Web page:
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Great Lakes Article:

Cold winter may aid lakes

Ice cap would prevent evaporation and might stabilize water levels

December 4, 2001

BY DAN SHINE
Article courtesy of Detroit Free Press

A winter forecast for below-normal temperatures and average precipitation for the Great Lakes basin may mean an end to declining lake levels come spring.

Meteorologists at the National Oceanic and Atmospheric Administration predict temperatures will be 5 degrees below normal this winter, which would provide an ice cap over the Great Lakes and Lake St. Clair.

The cap would prevent evaporation, one of the main reasons for declining lake levels during the past four years. The forecast covers the entire Great Lakes drainage basin.

"The last three to four years, we haven't had sufficient ice cover," said Cynthia Sellinger, an NOAA hydrologist. "Last year, the lakes got to their lowest points from seasonal decline -- and then got lower because of evaporation."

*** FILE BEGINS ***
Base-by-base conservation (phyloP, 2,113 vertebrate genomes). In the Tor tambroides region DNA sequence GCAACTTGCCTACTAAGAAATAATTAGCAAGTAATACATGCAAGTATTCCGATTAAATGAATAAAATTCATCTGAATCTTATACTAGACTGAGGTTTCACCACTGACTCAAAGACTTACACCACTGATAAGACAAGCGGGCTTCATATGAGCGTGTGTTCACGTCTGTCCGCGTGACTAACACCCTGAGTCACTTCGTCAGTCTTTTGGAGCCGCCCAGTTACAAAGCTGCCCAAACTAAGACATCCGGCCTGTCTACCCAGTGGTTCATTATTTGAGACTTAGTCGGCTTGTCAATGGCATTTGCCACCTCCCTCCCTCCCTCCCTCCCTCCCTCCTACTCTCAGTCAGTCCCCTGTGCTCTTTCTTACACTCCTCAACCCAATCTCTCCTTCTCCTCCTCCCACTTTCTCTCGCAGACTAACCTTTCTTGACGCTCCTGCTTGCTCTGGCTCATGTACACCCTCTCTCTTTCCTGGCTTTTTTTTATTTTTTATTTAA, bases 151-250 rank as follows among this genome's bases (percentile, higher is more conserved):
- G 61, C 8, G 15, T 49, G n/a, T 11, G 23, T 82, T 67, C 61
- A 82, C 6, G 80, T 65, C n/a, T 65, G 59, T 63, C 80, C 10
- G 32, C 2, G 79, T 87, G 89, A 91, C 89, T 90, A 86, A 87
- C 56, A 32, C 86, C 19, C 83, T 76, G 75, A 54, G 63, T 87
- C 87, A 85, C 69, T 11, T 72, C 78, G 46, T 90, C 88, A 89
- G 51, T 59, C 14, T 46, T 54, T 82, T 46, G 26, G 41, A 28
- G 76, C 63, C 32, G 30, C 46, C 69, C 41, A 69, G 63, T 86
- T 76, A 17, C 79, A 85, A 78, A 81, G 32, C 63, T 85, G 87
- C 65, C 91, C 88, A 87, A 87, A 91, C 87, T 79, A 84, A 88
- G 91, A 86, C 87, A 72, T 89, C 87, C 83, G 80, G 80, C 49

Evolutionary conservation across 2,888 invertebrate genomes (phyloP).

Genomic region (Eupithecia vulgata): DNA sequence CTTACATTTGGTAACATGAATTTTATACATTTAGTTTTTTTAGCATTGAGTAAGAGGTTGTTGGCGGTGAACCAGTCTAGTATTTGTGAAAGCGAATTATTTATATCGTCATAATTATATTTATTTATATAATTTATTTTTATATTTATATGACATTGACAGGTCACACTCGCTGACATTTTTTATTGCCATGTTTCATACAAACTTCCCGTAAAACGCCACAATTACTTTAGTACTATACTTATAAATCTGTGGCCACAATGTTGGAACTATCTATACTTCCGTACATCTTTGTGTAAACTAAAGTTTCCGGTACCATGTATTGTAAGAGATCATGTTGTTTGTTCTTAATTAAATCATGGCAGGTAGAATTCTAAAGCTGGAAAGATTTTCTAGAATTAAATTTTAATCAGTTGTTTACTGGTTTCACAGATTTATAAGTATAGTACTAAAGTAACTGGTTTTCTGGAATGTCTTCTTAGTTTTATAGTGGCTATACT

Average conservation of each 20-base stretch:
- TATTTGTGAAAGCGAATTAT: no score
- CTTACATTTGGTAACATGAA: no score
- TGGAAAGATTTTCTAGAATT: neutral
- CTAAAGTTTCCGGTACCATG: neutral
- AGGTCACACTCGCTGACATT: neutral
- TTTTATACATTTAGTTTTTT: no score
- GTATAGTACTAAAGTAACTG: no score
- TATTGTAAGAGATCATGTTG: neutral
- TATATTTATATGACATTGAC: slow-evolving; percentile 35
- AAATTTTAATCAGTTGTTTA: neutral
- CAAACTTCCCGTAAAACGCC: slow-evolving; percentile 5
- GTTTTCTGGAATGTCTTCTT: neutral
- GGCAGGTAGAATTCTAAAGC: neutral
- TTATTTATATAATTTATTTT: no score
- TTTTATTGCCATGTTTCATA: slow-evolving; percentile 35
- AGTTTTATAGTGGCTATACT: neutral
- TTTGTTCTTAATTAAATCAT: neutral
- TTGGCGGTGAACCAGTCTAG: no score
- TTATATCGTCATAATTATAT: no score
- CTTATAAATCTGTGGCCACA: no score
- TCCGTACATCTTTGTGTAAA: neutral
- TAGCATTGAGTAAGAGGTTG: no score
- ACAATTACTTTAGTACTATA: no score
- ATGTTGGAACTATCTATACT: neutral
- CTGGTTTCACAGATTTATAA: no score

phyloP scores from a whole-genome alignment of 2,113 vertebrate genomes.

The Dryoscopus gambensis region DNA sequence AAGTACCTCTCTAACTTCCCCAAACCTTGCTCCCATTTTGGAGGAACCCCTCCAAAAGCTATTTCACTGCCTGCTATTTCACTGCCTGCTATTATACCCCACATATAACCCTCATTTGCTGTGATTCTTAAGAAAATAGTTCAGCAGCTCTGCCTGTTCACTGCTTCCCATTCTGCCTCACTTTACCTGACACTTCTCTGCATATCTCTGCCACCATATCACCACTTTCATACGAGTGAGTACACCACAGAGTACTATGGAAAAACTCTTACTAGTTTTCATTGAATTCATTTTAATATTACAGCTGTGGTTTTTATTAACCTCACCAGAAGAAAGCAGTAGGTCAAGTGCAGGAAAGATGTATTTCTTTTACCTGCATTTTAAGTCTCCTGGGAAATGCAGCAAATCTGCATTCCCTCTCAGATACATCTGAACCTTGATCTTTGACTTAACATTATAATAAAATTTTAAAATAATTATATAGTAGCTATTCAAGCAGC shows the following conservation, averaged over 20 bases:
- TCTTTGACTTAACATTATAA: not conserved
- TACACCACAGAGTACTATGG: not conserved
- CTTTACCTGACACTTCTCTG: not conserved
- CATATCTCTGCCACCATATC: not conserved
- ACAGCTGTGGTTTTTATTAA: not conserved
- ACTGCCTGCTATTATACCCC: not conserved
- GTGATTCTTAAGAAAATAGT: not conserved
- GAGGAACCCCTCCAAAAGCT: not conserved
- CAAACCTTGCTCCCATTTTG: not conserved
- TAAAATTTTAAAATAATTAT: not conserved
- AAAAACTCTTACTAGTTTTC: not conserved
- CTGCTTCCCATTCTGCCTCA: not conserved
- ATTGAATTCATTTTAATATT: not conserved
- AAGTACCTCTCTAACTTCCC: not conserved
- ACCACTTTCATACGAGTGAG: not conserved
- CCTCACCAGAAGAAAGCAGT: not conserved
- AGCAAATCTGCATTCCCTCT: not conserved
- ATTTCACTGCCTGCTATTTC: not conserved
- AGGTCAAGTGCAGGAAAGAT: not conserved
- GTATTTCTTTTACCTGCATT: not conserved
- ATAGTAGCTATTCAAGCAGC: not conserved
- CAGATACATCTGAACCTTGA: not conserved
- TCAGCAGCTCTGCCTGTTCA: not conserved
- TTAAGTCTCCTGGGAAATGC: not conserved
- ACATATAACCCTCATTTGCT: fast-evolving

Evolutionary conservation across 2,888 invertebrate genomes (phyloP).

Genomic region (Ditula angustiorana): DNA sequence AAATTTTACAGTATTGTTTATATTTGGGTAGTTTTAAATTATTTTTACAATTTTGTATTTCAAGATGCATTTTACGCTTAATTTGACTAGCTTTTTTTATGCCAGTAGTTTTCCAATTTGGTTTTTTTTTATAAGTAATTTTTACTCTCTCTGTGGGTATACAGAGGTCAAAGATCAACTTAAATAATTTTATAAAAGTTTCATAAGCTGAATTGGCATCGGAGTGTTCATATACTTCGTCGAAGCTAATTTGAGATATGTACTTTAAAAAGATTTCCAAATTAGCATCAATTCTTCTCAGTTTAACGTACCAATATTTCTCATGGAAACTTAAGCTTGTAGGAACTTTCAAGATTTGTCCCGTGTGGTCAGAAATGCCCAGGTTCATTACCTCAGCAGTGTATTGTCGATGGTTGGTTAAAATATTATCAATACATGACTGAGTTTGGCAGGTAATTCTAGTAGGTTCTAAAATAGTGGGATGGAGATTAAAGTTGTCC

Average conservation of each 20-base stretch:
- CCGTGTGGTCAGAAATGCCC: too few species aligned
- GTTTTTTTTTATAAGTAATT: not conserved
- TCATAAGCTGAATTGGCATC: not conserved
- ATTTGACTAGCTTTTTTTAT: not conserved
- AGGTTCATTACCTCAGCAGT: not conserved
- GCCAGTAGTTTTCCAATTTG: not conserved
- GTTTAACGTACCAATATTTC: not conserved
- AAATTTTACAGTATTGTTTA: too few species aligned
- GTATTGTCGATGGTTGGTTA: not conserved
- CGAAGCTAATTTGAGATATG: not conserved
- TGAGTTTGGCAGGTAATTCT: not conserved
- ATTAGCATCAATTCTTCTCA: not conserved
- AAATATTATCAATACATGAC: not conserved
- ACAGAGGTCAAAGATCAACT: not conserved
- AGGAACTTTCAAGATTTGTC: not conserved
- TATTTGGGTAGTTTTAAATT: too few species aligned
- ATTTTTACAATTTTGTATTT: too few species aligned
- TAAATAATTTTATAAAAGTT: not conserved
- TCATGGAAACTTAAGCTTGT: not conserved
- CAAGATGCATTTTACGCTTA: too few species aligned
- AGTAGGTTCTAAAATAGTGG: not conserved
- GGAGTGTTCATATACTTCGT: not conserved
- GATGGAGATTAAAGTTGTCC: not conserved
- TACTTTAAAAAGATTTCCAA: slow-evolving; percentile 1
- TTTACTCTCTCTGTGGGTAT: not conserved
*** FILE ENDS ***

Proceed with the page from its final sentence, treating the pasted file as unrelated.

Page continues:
Lakes can lose 1 to 2 inches of water a week from evaporation during fall and winter, when the water is much warmer than the air moving across the lakes. Predictions of average precipitation for this winter do not mean that the lakes will return to the levels they were before the decline began. That would take several winters of heavy snowfall and cold temperatures.

But an ice cap combined with average precipitation would mean the lakes won't decline further and could possibly rise in the spring, Sellinger said.

Lake levels have declined steadily during the past four years, affecting shipping and pleasure boaters.

Lake Superior is 7 inches below its long-term average; lakes Michigan and Huron are 16 inches below their average; Lake St. Clair is 10 inches below its average; Lake Erie is 8 inches below, and Lake Ontario is 2 inches below.

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